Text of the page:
Shreya Siddanagowda received a double hand transplant in 2017, aged just 19 years old at the time, at Amrita Hospital in Kerala after she was involved in a bus accident that resulted in the amputation of both her hands. She received the hands and forearms, just above the elbow, of a recently deceased male. Aside from the minor problem of the hands being a slightly darker skin tone to the rest of her body, the transplant was an outstanding success.
Now 21, Siddanagowda’s hands have reportedly turned lighter to match the rest of her skin tone, The Indian Express newspaper reports. Her doctors remain unsure how this happened since similar cases are few and far between. However, they’re keeping a close eye on Siddanagowda’s case and hope to include it in an upcoming paper. Their current suspicion is that it’s associated with the production of melanin, the natural pigment that gives human skin and hair their color. Alternatively, it could just be the donor hand “naturally” changing color over time.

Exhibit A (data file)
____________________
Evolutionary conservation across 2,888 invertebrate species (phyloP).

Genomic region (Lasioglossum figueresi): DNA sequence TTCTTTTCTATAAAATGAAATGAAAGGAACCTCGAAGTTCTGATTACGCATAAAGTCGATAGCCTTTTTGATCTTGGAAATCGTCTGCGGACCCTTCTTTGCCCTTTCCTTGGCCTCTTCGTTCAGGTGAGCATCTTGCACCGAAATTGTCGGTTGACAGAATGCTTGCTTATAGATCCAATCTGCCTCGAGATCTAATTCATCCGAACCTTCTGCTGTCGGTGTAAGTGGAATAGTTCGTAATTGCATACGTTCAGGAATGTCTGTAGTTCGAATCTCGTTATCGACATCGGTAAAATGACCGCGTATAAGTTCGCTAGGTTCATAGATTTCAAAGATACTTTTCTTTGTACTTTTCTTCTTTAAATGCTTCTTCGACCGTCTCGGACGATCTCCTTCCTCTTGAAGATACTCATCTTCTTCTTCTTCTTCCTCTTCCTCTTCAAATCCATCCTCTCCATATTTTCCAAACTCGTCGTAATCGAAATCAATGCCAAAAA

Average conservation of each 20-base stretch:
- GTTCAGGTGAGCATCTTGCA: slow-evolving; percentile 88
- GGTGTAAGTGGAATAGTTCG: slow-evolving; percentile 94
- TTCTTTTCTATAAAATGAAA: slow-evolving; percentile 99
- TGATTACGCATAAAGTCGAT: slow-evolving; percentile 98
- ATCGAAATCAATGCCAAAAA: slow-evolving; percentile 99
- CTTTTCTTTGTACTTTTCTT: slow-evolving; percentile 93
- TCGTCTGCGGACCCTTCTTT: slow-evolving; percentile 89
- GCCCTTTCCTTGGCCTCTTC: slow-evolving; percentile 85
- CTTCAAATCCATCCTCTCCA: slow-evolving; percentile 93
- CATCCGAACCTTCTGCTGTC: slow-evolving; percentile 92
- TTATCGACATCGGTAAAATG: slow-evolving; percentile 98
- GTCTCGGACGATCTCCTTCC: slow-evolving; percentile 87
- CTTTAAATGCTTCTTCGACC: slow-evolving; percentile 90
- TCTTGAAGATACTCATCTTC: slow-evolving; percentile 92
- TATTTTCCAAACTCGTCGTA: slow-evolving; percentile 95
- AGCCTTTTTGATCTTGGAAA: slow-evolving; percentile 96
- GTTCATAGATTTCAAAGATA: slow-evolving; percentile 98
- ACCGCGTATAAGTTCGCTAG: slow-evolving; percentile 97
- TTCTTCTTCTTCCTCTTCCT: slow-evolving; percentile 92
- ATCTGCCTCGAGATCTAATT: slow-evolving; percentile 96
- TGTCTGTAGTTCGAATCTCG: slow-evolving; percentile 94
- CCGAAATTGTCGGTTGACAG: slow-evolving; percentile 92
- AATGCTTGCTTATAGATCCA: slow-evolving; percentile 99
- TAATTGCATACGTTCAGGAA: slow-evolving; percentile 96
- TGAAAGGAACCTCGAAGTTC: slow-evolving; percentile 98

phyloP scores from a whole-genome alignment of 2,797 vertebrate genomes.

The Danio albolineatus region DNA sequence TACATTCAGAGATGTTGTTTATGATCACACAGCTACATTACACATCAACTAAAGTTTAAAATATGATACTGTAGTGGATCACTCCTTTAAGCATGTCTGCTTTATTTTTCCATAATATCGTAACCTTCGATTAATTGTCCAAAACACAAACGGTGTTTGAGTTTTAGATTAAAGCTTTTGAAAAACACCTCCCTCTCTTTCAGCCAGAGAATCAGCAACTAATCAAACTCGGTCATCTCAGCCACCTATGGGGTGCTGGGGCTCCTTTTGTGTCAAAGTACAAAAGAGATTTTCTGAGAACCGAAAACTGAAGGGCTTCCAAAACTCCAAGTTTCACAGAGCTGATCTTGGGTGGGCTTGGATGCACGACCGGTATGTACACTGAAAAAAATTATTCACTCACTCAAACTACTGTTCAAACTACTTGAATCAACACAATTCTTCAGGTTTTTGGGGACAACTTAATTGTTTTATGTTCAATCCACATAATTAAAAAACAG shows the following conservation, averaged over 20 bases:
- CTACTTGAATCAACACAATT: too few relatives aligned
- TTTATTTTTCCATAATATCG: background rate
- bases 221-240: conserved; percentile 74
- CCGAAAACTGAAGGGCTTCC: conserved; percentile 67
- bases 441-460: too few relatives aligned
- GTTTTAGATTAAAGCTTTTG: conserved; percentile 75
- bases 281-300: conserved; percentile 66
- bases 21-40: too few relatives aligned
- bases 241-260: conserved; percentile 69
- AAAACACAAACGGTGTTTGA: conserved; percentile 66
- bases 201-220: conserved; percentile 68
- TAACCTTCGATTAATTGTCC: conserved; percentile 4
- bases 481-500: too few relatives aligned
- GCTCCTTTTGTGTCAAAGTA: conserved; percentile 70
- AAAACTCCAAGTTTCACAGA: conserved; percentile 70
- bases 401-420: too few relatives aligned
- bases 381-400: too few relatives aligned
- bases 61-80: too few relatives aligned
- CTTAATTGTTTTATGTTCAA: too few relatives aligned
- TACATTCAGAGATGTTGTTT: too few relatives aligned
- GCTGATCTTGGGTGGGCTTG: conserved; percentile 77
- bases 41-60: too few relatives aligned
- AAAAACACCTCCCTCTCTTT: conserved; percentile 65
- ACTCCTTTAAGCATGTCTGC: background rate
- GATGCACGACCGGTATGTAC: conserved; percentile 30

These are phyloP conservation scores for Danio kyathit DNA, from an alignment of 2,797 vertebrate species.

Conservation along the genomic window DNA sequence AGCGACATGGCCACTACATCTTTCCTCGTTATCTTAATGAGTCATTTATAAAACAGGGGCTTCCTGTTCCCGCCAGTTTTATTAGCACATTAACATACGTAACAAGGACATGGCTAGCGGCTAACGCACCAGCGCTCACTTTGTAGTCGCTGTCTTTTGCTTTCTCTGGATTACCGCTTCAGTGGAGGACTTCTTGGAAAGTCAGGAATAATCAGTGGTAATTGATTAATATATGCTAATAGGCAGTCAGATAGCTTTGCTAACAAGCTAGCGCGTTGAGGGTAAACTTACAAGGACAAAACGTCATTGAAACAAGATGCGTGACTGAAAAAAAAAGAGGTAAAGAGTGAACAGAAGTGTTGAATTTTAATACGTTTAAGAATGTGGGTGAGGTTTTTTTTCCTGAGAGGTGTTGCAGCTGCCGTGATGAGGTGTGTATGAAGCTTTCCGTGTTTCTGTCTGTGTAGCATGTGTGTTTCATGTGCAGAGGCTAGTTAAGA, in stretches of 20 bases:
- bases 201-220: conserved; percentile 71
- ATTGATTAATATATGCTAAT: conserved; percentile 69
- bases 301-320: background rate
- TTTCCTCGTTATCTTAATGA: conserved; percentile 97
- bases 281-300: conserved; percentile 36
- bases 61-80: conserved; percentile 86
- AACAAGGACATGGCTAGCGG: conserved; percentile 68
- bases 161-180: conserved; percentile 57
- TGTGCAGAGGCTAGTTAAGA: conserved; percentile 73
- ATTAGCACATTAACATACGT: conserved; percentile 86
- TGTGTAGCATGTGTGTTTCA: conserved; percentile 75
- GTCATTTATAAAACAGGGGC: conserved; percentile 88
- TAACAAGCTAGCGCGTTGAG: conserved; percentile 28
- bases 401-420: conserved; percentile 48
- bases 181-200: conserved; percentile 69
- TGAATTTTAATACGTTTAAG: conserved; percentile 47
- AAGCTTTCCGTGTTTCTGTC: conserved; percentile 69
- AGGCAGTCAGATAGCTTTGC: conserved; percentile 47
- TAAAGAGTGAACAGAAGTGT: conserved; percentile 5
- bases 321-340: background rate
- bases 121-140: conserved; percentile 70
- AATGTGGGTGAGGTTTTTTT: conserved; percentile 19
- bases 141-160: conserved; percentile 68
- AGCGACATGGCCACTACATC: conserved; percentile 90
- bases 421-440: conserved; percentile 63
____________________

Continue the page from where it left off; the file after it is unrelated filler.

Fewer than 100 hand transplants have been reported worldwide in the past 25 years and only nine cases where the transplant includes parts of the upper arm, so there’s not a huge wealth of information on the topic. This operation was also from a male-to-female donor transplant, which the surgeons say could further complicate the issue. The first semi-successful operation was completed in 1998 on Clint Hallam, a man in New Zealand who lost his hand in a saw accident in prison. It was eventually amputated after Hallam stopped taking immunosuppressive drugs while on the run from police for his involvement in another scam.